After Manchester: the cowardice of feminists

‘Toxic masculinity’ had nothing to do with this barbaric attack.

Joanna Williams

Joanna Williams

Topics Politics

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The response to the terrorist atrocity carried out in Manchester on Monday has been peculiarly muted. Twenty-two people are dead, many of them children, the youngest just eight. Yet while there is undoubtedly sadness, as Brendan O’Neill has written on spiked, anger seems absent. Fury and rage have been squashed in a determination to stick to a narrative of keeping calm, carrying on and choosing love not hate.

Anger leads to awkward questions. Who organised this attack? How? Why? What would motivate someone to target a pop concert, to stand among parents waiting to collect their children and deliberately set out to kill as many young people as possible? There seems to be a fear that asking these questions, naming Salman Abedi and looking into his background, will unleash Islamophobia. Rather than focusing on why a man born and brought up in the UK chooses to butcher his fellow citizens, we are instead offered a mixture of platitudes about unity, and generalities that absolve individual terrorists of all responsibility for their actions.

The push away from blaming individuals, particularly individuals with a connection to radical Islam, and the focus on more general point-scoring began almost as soon as news of the bombing broke. Just hours after the attack, feminist writer and speaker Jaclyn Friedman tweeted: ‘Here is what the coverage will not say: targeting an Ariana Grande concert is targeting young women. This is a violent act of misogyny.’ In narrowing the victims to young women, and at the same time expanding the motive to misogyny, the specific actions and motivations of the terrorist are diminished.

The argument that the bombing was ‘a massive act of gender-based violence’ has continued. The headline of one article, ‘The bombing at a Manchester Ariana Grande show was an attack on girls and women’, is as simplistic as it is inaccurate. Most obviously, it overlooks the fact that men died in the attack too – fathers, brothers and boyfriends attending the concert or waiting to take people home. The author goes on to explain how ‘Grande has advanced a renegade, self-reflexive sexuality that’s threatening to the established heteropatriarchal order’. Rubbish. Grande’s Nickelodeon cuteness combines bunny ears with pink balloons. She’s loved by teen girls because her sexuality is safe and fun and threatens no one.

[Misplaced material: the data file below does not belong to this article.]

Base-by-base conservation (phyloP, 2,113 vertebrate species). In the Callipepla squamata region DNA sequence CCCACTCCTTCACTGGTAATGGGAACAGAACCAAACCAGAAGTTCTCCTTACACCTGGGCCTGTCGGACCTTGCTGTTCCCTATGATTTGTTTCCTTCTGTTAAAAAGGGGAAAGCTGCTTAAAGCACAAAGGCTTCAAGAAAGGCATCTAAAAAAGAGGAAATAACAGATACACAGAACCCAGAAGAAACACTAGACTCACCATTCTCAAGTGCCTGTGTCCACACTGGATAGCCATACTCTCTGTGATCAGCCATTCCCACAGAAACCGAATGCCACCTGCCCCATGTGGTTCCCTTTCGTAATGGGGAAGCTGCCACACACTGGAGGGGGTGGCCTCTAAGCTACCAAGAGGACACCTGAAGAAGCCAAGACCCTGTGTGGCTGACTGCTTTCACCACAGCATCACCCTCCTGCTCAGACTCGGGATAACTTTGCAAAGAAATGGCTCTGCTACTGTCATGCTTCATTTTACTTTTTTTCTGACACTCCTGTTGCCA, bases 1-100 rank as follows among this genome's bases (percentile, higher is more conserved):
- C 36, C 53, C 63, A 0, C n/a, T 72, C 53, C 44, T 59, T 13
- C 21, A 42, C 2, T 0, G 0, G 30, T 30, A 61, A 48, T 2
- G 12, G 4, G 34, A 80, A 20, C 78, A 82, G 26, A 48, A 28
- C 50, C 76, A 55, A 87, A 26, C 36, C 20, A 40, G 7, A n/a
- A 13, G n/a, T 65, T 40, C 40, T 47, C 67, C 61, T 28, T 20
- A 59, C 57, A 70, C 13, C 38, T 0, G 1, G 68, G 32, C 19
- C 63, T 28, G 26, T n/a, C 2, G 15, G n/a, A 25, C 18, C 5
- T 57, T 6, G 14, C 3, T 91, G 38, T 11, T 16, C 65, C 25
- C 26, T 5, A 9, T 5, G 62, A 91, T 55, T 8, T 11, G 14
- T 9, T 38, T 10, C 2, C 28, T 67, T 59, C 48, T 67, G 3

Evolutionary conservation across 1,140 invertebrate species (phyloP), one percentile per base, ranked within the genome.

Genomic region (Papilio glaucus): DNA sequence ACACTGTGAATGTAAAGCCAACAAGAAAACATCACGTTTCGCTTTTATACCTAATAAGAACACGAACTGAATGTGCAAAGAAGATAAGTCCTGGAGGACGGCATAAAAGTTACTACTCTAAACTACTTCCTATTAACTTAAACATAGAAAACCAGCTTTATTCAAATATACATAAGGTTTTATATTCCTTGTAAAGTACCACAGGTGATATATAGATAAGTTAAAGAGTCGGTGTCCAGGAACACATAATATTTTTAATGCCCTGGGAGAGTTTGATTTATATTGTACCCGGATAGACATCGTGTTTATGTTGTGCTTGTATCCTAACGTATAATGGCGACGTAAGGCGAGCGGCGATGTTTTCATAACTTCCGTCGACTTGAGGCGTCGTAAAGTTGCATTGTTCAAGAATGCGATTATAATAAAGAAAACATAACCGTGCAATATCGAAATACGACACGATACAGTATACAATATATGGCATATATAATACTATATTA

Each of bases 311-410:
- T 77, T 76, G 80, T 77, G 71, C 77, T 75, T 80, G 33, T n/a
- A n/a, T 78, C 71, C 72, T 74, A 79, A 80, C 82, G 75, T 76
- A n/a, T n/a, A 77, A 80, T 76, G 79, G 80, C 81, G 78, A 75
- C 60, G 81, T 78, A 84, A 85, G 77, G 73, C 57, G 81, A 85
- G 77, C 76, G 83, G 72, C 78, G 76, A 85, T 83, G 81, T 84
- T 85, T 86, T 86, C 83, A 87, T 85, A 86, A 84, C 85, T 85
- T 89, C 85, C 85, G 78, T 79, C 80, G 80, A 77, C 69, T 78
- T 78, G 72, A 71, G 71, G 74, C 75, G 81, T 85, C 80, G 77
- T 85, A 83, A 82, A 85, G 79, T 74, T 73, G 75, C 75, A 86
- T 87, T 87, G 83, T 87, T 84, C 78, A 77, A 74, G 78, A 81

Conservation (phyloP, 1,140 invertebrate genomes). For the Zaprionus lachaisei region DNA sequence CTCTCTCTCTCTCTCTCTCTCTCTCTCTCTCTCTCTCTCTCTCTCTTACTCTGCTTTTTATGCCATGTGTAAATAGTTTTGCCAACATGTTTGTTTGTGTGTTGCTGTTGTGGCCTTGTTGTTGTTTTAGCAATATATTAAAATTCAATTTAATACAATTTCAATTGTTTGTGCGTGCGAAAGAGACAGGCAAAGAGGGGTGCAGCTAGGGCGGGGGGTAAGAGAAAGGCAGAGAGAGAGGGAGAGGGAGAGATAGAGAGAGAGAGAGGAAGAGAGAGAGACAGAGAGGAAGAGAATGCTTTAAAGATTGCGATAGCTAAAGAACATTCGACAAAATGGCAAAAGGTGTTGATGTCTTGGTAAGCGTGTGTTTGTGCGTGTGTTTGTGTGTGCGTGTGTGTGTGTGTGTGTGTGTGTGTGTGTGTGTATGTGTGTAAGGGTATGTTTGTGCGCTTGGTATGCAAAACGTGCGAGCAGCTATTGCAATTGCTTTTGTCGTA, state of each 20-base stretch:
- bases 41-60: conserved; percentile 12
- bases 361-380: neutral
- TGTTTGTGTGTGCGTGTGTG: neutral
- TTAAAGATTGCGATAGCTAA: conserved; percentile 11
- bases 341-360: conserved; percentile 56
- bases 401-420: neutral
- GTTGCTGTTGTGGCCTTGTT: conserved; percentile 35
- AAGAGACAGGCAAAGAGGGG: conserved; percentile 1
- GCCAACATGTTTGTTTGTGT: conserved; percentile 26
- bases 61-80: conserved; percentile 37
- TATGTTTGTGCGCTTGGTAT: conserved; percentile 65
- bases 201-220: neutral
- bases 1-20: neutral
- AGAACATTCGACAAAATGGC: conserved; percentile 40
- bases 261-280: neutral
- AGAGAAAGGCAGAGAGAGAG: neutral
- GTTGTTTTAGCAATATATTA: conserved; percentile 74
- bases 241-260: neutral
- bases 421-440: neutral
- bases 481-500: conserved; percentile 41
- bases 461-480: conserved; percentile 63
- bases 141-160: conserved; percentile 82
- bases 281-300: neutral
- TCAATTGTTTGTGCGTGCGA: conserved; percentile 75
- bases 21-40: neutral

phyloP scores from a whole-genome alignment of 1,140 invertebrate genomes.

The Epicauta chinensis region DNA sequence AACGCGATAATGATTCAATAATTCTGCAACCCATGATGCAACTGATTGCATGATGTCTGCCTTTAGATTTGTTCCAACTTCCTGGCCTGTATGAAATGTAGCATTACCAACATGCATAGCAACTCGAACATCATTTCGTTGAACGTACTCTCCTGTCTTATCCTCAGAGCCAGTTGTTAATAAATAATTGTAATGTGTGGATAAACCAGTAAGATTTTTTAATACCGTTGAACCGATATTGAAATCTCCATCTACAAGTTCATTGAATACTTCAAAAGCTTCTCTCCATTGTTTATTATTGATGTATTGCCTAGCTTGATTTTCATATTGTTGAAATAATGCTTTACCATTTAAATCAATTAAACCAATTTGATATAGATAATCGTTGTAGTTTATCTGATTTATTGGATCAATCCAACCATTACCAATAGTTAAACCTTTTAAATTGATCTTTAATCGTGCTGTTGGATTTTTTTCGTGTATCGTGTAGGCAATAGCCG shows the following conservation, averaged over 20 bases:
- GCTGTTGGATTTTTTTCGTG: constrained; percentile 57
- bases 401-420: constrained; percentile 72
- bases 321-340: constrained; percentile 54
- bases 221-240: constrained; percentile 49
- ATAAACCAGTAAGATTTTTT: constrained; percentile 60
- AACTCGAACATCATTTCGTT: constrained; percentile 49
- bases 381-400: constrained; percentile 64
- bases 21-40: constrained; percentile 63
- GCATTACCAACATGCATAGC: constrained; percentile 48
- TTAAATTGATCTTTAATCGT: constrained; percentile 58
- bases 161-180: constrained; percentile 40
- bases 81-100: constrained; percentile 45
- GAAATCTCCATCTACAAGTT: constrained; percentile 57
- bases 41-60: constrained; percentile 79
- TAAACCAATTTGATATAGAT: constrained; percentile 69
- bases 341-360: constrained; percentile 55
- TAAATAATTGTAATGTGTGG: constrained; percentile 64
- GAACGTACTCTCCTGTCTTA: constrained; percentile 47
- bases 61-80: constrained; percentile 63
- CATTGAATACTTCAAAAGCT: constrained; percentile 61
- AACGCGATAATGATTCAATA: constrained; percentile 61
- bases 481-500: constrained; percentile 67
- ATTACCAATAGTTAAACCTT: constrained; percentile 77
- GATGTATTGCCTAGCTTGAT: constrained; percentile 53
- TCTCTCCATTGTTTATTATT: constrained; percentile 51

The idea that the Manchester attack was driven by misogyny shifts the blame on to all men: ‘It’s not Muslims or people with mental-health problems who are most likely to kill you in a terrorist attack – it’s men’, claims another headline. This not only absolves the individual perpetrator but prevents a more specific analysis. In blaming all men, discussion of gender roles in Islam, and criticism of the way some interpretations of Islam view women and girls, is closed down. In the aftermath of the Cologne attacks of 2015 and the child-abuse cases in Rotherham, Oxford and Rochdale, feminist commentators were quick to criticise any focus on the ethnicity, rather than the gender of the perpetrators.

Focusing on Grande’s performance and her particular audience prevents links being drawn between what happened in Manchester on Monday and what has happened in Paris, Nice, Berlin, Tunisia, Afghanistan, Iraq and Egypt. In presenting terrorism as part of a broader gender war, feminism ultimately reduces mass murder to just another example of everyday sexism.

We’re told terrorism is not caused by nihilistic, murdering terrorists but by ‘toxic masculinity’. This ‘hateful, toxic masculinity’ is not unusual but ‘bred among us in the everyday’, apparently, and its roots lie ‘in male entitlement and structures that promote masculine supremacy’. Individuals are no longer held to blame for terrorism, instead they are provided with the excuse ‘toxic masculinity made me do it’. But it wasn’t an abstract notion like ‘toxic masculinity’ that killed 22 innocent concert-goers, and it wasn’t men in general. It was one man in particular: Salman Abedi.

The Manchester bombing has so far claimed 22 victims and left 59 people hospitalised. But it was also an attack on all of us, on our way of life and our most fundamental liberties. To present it as a specifically gendered attack ignores the threat terrorism poses to Enlightenment values and liberal democracy more broadly. We need to be able to name Salman Abedi. We need to be able to discuss why sections of our society have grown so detached they contemplate mass murder. And we need to be able to talk about the role radical Islam plays in terrorism if we are to stop such attacks becoming a regular part of our lives.

Joanna Williams is education editor at spiked and the author of Academic Freedom in an Age of Conformity.

Picture by: Getty

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Topics Politics


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